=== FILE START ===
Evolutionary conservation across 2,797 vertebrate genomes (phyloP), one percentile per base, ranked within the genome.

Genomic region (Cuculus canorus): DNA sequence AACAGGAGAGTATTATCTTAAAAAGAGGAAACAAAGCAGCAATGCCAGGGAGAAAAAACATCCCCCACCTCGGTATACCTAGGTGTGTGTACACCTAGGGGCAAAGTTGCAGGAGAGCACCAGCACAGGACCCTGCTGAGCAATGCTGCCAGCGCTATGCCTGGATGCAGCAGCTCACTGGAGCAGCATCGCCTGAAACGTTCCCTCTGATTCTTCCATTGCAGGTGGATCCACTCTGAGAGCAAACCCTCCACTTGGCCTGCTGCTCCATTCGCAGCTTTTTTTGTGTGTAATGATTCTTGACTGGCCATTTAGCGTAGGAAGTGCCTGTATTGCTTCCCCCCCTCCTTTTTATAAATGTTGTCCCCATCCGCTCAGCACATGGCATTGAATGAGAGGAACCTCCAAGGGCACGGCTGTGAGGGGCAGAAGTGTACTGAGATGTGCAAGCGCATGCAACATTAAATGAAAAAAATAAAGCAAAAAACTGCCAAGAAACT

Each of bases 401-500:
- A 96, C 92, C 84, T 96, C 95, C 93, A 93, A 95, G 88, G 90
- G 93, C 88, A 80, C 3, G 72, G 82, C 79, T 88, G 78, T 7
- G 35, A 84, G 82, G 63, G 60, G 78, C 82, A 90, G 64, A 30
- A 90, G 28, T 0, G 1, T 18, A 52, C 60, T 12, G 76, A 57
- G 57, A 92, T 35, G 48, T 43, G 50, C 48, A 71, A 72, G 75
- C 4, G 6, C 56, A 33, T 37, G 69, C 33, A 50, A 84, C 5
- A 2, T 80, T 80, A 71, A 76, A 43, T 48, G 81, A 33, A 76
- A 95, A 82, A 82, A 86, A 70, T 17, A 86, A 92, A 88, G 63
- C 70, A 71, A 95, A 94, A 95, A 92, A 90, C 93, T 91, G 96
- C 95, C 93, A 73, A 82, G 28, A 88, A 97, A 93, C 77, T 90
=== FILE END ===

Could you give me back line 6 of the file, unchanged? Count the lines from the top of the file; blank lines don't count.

- G 35, A 84, G 82, G 63, G 60, G 78, C 82, A 90, G 64, A 30